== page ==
Data analysis plays an indispensable role for understanding various phenomena. Cluster analysis, primitive exploration with little or no prior knowledge, consists of research developed across a wide variety of communities. The diversity, on one hand, equips us with many tools. On the other hand, the profusion of options causes confusion. We survey clustering algorithms for data sets appearing in statistics, computer science, and machine learning, and illustrate their applications in some benchmark data sets, the traveling salesman problem, and bioinformatics, a new field attracting intensive efforts. Several tightly related topics, proximity measure, and cluster validation, are also discussed.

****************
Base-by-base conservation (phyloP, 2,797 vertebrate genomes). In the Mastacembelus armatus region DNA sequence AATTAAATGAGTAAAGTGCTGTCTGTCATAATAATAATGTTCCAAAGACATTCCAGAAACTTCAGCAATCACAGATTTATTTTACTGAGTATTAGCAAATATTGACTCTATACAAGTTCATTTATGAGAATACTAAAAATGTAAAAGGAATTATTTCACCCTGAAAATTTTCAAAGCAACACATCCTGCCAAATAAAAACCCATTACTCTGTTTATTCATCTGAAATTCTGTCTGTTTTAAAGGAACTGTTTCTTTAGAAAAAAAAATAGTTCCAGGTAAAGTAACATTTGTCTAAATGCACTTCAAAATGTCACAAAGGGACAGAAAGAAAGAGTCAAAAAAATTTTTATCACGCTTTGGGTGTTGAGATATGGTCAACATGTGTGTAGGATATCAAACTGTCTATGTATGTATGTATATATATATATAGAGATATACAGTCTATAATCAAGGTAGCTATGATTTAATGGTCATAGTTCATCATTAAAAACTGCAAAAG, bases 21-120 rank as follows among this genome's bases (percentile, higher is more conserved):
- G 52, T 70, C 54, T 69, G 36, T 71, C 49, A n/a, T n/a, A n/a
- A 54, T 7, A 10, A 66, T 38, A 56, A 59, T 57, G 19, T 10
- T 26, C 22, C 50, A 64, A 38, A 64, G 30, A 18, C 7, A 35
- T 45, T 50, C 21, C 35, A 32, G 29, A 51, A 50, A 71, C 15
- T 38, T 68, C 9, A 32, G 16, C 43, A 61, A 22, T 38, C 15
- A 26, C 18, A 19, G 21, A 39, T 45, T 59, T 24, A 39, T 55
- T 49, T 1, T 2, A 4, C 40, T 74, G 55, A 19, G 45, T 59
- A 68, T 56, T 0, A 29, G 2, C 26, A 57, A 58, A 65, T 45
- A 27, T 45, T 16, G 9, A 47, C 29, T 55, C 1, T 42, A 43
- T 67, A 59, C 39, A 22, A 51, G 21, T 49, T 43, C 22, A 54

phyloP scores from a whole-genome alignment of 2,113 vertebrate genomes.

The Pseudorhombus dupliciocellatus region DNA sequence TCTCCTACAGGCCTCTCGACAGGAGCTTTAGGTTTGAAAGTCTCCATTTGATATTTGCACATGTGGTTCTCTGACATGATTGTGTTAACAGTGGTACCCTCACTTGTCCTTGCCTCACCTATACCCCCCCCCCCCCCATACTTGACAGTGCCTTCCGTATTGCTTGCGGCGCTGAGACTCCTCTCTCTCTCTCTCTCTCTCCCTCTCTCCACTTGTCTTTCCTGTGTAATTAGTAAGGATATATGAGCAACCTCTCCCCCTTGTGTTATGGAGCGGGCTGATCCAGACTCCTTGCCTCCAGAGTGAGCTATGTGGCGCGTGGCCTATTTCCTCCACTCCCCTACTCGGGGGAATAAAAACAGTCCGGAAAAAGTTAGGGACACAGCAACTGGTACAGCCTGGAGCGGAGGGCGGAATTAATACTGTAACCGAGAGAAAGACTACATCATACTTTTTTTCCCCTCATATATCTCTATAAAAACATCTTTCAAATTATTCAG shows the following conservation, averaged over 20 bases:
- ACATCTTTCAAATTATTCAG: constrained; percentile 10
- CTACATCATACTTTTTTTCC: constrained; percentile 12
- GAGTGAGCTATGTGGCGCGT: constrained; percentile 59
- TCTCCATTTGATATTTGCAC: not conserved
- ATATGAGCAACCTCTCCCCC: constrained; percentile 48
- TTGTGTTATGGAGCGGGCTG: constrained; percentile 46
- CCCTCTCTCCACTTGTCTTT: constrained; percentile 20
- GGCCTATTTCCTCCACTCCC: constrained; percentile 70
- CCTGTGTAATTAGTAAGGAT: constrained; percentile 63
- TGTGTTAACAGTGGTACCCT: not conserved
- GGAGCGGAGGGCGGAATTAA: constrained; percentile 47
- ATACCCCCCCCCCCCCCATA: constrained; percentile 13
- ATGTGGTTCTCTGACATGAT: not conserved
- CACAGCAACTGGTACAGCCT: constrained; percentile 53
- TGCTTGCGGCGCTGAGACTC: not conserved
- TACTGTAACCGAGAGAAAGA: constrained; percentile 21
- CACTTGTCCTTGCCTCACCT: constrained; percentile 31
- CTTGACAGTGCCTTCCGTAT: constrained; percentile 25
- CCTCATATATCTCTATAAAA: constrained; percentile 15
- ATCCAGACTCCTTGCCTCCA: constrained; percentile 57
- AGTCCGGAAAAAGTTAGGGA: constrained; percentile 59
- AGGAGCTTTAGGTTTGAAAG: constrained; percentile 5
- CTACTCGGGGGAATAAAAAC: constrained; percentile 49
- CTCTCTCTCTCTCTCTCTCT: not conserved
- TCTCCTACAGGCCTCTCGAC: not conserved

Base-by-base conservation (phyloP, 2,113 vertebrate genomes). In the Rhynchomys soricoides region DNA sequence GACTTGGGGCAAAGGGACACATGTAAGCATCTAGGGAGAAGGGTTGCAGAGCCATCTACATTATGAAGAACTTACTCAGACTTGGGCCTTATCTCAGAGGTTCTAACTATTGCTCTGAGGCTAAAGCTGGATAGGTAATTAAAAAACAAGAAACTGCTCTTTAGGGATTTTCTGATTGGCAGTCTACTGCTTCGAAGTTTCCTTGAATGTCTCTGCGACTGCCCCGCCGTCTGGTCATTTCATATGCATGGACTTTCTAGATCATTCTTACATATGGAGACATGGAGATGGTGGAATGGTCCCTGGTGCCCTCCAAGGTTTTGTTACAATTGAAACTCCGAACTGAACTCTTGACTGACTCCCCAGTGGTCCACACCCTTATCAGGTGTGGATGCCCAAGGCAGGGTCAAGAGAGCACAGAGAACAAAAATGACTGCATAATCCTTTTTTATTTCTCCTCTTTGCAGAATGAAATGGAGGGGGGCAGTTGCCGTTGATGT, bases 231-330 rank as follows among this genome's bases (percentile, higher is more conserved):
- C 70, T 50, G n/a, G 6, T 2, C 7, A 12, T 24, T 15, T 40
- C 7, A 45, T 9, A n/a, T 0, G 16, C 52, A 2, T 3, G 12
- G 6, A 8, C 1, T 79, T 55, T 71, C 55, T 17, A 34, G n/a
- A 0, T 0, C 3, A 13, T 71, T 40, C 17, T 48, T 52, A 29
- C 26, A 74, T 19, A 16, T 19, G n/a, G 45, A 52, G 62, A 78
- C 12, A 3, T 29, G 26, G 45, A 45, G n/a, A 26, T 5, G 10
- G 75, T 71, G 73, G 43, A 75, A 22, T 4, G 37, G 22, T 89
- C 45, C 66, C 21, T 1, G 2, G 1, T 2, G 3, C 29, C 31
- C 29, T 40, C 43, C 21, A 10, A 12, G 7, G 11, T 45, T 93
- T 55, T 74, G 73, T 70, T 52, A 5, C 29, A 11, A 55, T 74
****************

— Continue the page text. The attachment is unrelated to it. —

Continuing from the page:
How to Use Expert Advice
 JOURNAL OF THE ASSOCIATION FOR COMPUTING MACHINERY
, 1997
"... We analyze algorithms that predict a binary value by combining the predictions of several prediction strategies, called experts. Our analysis is for worstcase situations, i.e., we make no assumptions about the way the sequence of bits to be predicted is generated. We measure the performance of the ..."
Abstract

Cited by 350 (71 self)
 Add to MetaCart